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Keeping a healthy microbiome has many benefits for your health, but sometimes it can be hard to find a good balance. Here's everything you should know!
Ketogenic diets are more popular than ever, but how to keep it going without feeling that resistance against starch? It is important to keep in mind that, with the rise of the ketogenic diets, comes the decline of fibers that are essential for a thriving microbiome in our digestive system.
If you’re cutting out carbohydrates to make way for fat loss, you might want to reconsider. Carbohydrates, particularly fiber, resistant starches, and prebiotic-rich foods, are essential for optimizing the health of your digestive system.
One of the best ways to support a thriving gut microbiome is to feed it. They are in your digestive tract and keep your colon intact before selectively feeding specific strains of bacteria.
Resistant starch is a type of starch that isn’t digested in the stomach or small intestine but reaches the colon after having “resisted” digestion. There are four different types of resistant starch:
• Resistant starch type 1 is found in grains, seeds, and legumes where the fiber is bound up in the fibrous cell walls of the plants.
• Resistant starch type 2 is starch with high amylose content. Is indigestible when raw, these are potatoes, green bananas, and plantains, when cooked, the resistant starch is removed, and the food becomes digestible to humans. Also includes green banana and plantain flour, available now in many supermarkets.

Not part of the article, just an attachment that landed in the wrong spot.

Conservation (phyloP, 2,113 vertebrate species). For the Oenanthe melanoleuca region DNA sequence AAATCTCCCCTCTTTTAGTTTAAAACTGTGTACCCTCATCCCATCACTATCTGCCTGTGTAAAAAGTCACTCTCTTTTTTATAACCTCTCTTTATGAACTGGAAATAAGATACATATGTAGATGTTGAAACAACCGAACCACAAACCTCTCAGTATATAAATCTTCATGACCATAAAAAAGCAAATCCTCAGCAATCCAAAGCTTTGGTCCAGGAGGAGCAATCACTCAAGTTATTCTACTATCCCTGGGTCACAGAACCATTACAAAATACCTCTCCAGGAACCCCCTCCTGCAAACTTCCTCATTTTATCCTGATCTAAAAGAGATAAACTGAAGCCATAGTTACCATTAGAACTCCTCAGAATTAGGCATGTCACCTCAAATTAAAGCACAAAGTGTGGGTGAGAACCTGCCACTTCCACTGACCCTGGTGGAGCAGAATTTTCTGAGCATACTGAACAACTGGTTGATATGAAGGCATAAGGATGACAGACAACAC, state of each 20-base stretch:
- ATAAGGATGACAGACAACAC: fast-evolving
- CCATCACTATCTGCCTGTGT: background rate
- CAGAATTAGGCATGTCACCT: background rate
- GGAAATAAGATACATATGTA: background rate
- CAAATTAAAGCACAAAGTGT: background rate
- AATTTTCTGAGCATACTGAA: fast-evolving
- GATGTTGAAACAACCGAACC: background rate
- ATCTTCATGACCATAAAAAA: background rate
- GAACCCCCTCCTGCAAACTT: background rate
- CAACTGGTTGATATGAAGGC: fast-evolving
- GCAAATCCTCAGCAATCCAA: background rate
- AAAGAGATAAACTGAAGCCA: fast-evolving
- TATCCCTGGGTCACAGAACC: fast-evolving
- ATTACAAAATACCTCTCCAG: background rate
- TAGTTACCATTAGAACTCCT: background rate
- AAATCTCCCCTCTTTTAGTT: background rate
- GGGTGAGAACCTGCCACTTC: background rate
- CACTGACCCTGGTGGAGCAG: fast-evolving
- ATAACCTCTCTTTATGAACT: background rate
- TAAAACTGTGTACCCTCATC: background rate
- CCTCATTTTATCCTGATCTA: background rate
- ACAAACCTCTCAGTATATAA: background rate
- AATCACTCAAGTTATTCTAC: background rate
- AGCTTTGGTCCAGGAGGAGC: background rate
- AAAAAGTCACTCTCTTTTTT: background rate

• Resistant starch type 3 forms when type 1 or type 2 is cooked and then cooled below 54°C. Heating these foods back up to high temperatures will convert the starch into a digestible form, which will not last to feed the bacteria in the colon.
• Resistant starch type 4 is the synthetic form of resistant starch which includes Hi-maize resistant starch, which is not recommended. Hi-maize resistant starch can be found in a growing group of commercial products such as bread, pasta, and snack bars.
The first three types of resistant starch are your friends and consuming them will allow your good microbes to “feed” on resistant starch and produce short-chain fatty acids through fermentation. The most significant of these are acetate, butyrate, and propionate.
Butyrate is of special importance due to its beneficial effects on the colon and overall health, entering the bloodstream through the colon and having an anti-inflammatory effect on the body, as well as decreasing intestinal permeability and the effects of leaky gut.